Pay Hike in Store for Anne Arundel Teachers
Last week, teachers at public schools got word that they will be getting a slight increase in pay. At their Wednesday night (Sept. 20) meeting, the Board of Education approved an amended agreement with the Teachers Association of Anne Arundel County (TAAAC). The association represents school teachers, guidance counselors and other employees in primary and secondary schools throughout the county.
In July, negotiations between TAAAC officials and the school negotiators seemed to stall, but both sides worked to reach consensus.
The agreement will provide a 1.25 percent increase for a cost-of-living allocation (COLA), which will take effect in January of 2013. It has been two years since the last COLA raise for teachers, who would also like to see “step” increases, but they are saving that fight for another day.
Right now, TAAAC representative Russell Leone, an elementary school teacher in South County, said that teachers have been “pretty positive about it because it is a step in the right direction.”
“We understand the economic situation, and we worked really hard to do what we needed to do,” Leone said.
The teacher union agreed to the compensation package during a vote at Hellas Restaurant in Millersville the night before the Board of Education meeting.
However, the votes of the Board and TAAAC are not the final step. The County Executive and County Council defunded salary improvements in the 2013 school budget and said that no pay raises would be given in Fiscal Year 2013. Some teachers are concerned that there may be an effort to block the raise before it goes into effect.
During the September 19 vote at the Board of Education, the votes fell this way:
- President Andrew Pruski (At Large)
- Vice President Theresa Milio Birge (District 32)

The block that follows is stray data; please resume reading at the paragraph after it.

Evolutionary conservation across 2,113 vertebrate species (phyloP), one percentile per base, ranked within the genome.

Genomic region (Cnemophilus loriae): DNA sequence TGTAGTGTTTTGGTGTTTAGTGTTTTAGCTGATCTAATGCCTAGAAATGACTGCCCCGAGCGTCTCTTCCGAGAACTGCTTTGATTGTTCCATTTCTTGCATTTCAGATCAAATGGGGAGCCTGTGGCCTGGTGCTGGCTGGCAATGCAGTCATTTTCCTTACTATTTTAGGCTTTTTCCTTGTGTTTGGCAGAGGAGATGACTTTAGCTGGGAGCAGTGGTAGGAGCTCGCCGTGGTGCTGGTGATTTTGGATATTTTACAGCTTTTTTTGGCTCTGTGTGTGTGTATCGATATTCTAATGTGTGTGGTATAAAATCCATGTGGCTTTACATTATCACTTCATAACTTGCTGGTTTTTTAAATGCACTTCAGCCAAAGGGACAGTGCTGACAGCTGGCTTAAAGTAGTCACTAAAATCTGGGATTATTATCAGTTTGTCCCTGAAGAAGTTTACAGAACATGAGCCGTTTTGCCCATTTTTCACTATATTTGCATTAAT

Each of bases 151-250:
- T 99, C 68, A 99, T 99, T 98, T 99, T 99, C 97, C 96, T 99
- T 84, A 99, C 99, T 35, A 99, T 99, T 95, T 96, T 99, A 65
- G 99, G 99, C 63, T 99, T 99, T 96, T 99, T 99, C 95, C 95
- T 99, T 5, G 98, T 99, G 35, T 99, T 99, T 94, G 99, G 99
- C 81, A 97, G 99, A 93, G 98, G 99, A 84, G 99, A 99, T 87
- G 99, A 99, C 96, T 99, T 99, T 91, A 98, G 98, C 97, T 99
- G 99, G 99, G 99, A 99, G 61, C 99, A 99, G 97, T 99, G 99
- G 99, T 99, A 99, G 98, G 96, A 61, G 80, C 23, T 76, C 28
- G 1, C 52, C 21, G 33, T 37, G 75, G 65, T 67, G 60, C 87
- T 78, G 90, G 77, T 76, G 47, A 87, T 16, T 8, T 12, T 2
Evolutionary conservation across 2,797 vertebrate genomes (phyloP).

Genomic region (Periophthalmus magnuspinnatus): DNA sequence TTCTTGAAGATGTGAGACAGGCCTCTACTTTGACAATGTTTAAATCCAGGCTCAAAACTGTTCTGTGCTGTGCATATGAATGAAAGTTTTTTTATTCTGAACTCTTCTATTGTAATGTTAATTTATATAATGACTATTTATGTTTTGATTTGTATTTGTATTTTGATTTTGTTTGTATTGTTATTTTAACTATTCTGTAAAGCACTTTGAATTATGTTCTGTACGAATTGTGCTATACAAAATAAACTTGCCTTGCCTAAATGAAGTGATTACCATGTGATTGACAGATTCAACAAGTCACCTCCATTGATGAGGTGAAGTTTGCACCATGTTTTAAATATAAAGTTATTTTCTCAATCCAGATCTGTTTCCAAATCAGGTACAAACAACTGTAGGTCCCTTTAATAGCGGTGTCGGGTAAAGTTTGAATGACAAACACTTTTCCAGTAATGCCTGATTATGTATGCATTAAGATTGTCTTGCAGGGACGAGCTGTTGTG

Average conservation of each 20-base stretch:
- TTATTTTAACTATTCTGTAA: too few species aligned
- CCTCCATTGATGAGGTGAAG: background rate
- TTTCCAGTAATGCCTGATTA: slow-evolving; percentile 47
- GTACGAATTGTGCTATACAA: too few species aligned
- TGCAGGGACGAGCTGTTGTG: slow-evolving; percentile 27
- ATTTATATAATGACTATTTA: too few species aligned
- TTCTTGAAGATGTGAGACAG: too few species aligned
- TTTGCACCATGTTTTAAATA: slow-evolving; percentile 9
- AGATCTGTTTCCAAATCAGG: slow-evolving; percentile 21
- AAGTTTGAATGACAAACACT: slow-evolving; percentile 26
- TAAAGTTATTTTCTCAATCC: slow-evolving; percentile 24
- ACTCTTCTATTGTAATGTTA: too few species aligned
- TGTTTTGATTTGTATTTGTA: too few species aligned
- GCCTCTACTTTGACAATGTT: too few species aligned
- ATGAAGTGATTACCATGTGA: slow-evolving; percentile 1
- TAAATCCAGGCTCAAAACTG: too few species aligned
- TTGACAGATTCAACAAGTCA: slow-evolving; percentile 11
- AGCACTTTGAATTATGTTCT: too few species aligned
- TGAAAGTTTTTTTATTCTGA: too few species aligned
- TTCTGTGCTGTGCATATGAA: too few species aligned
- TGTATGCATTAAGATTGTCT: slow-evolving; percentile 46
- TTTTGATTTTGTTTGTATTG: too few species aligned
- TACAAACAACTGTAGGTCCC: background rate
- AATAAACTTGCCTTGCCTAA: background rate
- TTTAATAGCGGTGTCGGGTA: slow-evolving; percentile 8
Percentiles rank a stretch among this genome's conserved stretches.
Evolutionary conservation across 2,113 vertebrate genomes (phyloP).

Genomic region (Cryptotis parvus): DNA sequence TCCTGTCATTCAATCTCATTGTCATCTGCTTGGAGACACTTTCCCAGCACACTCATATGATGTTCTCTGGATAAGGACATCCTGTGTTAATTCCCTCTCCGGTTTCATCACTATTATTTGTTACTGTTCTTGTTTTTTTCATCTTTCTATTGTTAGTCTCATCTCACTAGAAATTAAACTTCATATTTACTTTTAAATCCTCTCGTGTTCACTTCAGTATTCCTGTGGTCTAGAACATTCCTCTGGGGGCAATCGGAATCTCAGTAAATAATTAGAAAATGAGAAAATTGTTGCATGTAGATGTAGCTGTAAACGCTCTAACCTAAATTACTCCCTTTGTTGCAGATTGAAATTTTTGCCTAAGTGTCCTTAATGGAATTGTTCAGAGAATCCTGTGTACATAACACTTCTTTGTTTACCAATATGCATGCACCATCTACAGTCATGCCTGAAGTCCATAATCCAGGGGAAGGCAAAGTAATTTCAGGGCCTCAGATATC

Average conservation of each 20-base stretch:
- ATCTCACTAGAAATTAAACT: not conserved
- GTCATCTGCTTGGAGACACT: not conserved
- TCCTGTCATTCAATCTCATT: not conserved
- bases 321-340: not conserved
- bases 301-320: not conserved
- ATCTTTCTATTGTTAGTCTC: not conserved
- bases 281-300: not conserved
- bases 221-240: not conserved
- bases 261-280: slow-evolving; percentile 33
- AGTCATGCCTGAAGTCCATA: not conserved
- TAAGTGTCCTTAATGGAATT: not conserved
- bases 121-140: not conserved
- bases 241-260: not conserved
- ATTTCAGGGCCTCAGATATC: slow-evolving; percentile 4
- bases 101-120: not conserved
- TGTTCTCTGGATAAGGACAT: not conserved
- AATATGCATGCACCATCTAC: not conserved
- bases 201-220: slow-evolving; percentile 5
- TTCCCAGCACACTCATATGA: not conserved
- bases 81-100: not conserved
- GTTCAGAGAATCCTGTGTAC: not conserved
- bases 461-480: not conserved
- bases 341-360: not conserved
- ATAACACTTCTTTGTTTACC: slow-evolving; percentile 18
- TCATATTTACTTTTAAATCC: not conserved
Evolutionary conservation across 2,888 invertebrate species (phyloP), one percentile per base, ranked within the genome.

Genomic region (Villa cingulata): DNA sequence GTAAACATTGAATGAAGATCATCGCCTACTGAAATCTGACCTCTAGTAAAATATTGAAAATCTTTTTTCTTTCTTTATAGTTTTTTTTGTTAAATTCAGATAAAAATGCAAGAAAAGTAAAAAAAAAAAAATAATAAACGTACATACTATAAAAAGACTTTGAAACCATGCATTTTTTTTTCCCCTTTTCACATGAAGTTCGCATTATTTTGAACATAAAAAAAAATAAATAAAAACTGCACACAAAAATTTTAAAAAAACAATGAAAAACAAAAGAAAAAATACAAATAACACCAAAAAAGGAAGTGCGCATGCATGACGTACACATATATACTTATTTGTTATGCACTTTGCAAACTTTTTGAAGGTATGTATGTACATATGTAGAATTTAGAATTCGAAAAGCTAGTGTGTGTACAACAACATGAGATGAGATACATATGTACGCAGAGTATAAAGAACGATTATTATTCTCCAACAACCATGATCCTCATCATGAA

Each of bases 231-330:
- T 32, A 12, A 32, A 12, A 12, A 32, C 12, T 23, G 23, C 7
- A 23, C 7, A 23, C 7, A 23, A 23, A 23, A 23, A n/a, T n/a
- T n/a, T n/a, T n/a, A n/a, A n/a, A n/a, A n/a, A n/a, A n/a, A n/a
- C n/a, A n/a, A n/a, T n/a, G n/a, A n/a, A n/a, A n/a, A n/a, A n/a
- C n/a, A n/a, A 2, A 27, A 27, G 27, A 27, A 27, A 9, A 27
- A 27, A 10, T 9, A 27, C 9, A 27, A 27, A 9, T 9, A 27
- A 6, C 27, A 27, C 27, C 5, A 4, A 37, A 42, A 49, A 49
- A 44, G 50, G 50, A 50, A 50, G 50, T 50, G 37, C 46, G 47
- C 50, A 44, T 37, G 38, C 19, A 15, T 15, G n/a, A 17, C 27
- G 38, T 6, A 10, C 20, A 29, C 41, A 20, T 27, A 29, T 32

- Patty Nalley (At Large)
- Solon Webb (District 30)
- Nick Lafavor (Student Member)
- Deborah Ritchie (District 31)
- Stacy Korbelak (District 21)
- Kevin Jackson (At Large)
- Amelie Brandenburg (Districts 33A&B)
Leone said that step increases are still on hold.
“Absolutely, every one of us is waiting for that step [increase],” he said.
In 2009, step increases were frozen and furlough days were added to the calendar as the nationwide economy struggled.
Some older teachers nearing retirement may be holding out for a step increase so that their pensions would be based on a higher rate. In lieu of the step increase, teacher pay was restructured so that they would receive incremental increases. That 2009 agreement was not funded by the county and left teachers frustrated.
The Sept. 20 agreement also gives teachers a health care premium holiday and a two-day reduction in their work year.
In all, Anne Arundel County manages
- 75,000 students (K-12 and special schools)
- 5,000 teachers
- 78 elementary schools (PreK-5)
- 19 middle schools (6-8)
- 12 high schools (9-12)
- 3 centers providing integrated settings for children with learning disabilities
“We have continued to ask employees across our school system to make significant sacrifices in the face of rising enrollments and mandates for several years,” Board President Andrew Pruski said after the vote. “Despite the criticism from those who think otherwise, we simply must do everything we can – even in these tough financial times – to continue attract and retain a high-quality workforce as well as affirm our support for the passion and dedication with which our employees and those across our county go about their jobs every day.”